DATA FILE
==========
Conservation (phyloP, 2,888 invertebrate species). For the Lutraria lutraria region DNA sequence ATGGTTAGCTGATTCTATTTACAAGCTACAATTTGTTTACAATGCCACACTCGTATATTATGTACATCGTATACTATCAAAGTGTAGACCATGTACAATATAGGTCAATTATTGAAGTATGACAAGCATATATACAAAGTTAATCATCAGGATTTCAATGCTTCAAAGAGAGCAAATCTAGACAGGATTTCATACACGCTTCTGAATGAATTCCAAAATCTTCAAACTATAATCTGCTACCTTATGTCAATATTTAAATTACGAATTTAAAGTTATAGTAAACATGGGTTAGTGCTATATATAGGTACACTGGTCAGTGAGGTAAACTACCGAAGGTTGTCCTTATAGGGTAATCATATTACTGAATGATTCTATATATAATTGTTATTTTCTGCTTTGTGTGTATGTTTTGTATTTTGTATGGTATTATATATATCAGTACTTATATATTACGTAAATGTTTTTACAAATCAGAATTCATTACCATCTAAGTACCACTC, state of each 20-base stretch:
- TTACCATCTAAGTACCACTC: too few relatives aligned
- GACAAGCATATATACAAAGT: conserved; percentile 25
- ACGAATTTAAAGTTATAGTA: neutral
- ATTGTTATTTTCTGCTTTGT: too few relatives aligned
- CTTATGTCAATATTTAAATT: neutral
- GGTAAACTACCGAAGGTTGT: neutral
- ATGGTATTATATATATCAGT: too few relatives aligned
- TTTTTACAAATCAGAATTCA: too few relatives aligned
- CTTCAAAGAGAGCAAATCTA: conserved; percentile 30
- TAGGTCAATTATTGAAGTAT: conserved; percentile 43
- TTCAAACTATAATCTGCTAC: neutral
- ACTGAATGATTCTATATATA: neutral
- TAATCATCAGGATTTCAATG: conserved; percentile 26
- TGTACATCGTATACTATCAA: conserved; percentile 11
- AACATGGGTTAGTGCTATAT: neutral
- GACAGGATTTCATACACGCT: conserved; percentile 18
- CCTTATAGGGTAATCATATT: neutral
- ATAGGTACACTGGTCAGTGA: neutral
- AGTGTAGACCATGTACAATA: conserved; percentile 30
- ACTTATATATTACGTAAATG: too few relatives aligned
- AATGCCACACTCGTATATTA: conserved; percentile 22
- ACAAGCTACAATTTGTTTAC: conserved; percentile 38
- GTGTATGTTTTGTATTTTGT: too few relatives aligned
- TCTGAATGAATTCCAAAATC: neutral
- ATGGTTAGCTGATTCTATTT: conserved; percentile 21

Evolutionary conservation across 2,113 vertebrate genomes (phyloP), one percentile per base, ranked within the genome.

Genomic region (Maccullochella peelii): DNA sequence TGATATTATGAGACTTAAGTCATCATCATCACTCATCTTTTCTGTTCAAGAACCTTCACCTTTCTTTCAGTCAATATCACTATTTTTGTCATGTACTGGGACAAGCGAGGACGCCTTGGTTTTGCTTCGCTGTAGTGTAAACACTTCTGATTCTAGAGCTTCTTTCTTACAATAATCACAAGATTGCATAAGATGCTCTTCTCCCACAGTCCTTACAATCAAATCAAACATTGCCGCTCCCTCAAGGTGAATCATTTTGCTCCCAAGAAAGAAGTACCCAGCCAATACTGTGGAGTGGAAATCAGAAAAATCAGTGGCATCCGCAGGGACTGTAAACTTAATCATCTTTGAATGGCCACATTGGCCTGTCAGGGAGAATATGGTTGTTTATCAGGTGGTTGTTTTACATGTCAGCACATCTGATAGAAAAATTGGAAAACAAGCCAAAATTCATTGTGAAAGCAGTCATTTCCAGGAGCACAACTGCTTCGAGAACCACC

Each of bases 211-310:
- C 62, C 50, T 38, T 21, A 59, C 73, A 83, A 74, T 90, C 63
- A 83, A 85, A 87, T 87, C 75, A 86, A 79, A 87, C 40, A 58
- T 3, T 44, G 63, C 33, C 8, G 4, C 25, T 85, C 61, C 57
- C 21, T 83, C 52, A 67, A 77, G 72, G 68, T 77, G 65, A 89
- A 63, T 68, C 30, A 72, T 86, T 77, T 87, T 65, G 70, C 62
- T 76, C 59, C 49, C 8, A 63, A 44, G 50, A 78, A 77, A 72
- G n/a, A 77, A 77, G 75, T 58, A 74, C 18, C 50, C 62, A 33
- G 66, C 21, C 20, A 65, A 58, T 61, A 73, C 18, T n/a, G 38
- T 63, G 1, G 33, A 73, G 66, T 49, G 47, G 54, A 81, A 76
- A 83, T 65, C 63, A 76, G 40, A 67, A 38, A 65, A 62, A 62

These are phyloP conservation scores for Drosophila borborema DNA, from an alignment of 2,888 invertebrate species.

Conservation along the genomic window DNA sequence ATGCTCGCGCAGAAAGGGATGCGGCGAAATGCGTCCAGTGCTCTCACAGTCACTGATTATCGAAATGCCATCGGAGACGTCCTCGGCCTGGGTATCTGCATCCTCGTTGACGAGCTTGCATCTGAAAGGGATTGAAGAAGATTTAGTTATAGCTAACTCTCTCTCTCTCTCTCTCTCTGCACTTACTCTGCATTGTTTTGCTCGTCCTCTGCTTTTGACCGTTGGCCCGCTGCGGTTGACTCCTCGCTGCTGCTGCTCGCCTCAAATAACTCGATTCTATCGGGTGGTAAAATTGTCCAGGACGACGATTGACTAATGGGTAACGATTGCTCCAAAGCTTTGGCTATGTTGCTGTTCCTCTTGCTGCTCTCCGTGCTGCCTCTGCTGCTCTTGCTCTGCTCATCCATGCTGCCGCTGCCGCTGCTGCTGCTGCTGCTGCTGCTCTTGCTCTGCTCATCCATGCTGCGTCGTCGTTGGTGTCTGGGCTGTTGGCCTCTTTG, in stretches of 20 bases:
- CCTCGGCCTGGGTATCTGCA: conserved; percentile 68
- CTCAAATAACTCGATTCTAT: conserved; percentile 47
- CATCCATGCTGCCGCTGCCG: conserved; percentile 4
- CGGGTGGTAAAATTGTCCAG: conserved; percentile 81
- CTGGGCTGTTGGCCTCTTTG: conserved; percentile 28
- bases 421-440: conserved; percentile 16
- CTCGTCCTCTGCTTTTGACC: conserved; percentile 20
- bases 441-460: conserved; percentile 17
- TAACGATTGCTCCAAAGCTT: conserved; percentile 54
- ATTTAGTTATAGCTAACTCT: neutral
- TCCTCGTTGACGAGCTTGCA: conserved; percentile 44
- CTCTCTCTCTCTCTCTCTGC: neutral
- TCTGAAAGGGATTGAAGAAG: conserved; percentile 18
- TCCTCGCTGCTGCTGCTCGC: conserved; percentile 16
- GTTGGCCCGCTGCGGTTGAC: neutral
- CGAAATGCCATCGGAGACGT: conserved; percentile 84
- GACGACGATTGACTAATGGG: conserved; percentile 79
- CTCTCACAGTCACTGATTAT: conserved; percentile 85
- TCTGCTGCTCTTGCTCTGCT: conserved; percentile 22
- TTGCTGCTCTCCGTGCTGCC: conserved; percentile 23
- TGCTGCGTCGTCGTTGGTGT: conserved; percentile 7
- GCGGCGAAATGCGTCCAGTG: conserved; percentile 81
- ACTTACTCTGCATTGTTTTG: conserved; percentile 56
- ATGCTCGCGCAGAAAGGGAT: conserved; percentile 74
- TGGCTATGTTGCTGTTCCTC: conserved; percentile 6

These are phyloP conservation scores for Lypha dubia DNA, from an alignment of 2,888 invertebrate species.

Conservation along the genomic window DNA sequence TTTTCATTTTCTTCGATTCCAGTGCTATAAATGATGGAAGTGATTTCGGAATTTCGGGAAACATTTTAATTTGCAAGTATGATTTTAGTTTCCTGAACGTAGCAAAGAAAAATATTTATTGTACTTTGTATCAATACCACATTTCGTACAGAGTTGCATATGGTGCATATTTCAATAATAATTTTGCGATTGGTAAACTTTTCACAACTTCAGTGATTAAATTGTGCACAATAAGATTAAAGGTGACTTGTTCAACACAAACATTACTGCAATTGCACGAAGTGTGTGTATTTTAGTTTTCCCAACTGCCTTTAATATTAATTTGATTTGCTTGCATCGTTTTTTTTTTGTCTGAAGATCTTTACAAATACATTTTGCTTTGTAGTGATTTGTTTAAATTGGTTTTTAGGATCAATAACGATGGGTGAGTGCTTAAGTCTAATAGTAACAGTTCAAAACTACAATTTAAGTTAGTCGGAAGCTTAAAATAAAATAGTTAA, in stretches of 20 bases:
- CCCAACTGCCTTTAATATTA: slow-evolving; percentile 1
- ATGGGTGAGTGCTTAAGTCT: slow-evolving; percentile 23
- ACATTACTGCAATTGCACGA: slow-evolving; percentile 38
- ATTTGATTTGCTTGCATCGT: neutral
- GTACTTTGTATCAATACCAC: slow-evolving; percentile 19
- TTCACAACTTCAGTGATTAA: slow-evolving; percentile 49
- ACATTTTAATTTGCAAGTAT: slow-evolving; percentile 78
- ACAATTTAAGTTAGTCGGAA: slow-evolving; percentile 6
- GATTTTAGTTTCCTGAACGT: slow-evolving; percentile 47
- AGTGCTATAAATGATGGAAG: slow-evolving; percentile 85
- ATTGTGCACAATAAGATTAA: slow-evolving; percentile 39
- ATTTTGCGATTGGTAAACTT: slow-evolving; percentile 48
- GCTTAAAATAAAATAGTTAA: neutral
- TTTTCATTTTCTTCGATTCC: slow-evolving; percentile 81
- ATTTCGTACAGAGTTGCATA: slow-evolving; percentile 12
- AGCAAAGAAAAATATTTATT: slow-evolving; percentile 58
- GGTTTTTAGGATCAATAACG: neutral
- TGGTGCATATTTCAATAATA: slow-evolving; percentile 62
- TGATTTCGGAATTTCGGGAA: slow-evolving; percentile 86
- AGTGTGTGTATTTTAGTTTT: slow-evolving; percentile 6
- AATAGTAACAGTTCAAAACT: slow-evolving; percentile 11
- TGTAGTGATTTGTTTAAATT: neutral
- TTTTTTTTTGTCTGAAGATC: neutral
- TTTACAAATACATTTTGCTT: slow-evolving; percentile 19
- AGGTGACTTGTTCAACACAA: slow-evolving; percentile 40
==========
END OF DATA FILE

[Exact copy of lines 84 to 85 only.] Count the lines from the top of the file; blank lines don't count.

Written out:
- AGCAAAGAAAAATATTTATT: slow-evolving; percentile 58
- GGTTTTTAGGATCAATAACG: neutral